Can you say what type of relays are you using?

that should have the schematics for the relay modules and their controllers.

Excuse me for being so boring, but can you reveal the concrete model? :-[ Nice work, I love audio too, but currently I still dont have the knowledge to make some DIY audio stuff with quality.

Wow Great works...

concrete model? what do you mean by that?

I do plan to release code but its going thru some major reorg right now and its not releasable quality yet. will be soon, though, as the hardware is all done and we're just waiting on the code, now ;)

You have said that you are using a latching relay, but I know that there are many different models and makers of latching relays, I just want to know what is the model(ie part number and maker) of your relays, if possible of course ;)

i have never seen such a robust build quality for a diy project

Way to go LinuxWorks! I have been a follower of your arduino projects for about 2 years now after that first head-fi post.

I have been out of the audio game for a while (at least for posting). It is great that you guys are offering up a Stepper, since the TPA Joshua Tree has been the only thing out for a while and yours seems to have more to interface to? Gotta love the Sigma22 PSU, it is such a beast!

BTW guys, the AMB boards are TOP NOTCH! I have built a few of his designs including the venerable Beta22.

In the furture it might be nice to offer up a GLCD LCDuino. I ended up not going with an LCDuino because I wanted it to make analog meters on the display as well as system information. The Topway LM12864LDW works pretty darn well and isn't too expensive, but it does use a lot of I/O (which is why the Mega might be a better choice).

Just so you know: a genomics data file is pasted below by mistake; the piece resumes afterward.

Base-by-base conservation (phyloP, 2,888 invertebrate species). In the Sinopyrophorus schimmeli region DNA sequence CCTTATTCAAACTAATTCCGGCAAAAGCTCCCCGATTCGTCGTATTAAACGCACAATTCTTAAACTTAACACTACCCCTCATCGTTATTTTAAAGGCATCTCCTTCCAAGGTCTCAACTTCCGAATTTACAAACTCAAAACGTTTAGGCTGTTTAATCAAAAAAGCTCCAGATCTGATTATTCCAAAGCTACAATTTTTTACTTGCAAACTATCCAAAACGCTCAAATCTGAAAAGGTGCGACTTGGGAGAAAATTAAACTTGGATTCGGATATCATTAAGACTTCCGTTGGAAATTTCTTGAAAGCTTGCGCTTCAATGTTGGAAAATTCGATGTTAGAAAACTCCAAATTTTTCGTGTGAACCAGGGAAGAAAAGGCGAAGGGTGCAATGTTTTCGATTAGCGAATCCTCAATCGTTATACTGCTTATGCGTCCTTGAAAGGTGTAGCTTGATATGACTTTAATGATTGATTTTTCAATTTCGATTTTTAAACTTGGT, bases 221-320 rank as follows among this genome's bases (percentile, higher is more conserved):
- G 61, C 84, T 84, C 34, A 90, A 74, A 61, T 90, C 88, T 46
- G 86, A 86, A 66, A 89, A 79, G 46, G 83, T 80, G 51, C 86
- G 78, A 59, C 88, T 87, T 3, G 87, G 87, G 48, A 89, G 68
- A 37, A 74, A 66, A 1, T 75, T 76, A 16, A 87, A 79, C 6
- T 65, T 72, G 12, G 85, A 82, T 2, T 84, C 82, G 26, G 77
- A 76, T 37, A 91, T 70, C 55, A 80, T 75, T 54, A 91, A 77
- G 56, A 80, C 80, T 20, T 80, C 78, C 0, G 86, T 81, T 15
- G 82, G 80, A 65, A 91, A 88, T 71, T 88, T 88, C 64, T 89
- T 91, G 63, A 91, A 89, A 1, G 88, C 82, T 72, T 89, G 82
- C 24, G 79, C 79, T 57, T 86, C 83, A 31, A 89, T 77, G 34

Also, it would be pretty sweet to make a ATTINY based SMD Potentiometer w/ 64 steps. This would be a cheap volume controller for small portable amplifiers or MilletMax. You could probably fit it in the space of a normal Alps Blue spot and just put some Voltage and ISP headers on there for re-programming. Then give people the choice of using the mono cheapo potentiometer of their choice for control (including the little slider ones... want for my stamp-amp smd op-amp based about the size of a stamp 3.3v).

All the best and GREAT WORK!

Amazing! I love how simple and fresh it looks. Keep up the good work!

I'm using these relays: G6JU-2P-Y DC4.5

4.5v works well from usb power supply. if you have your own 5v supply and its a clean 5.0 v or better (even 5.3 is fine) then 5v relays are ok.

single coil latching. you pulse them one way, let go and they hold. pulse them the other polarity (switch leads) and they swap and hold the other way. neat little buggers ;)

slight tweak, today.

I had an extra prototype box (heh, who am I kidding, they are ALL prototype looking boxes) and I needed a way to control my subwoofer so I built another relay attenuator but set the dB spacing to be 0.1dB instead of half dB. its 8 relays = 8 bits = 255 and so 255 / .1 = 25.5dB as the max range. more than enough to 'fine tune' a powered subwoofer's input level.

now I can sit on the couch and isolate the sub or the main speakers and set their level controls to half a db or even .1 db.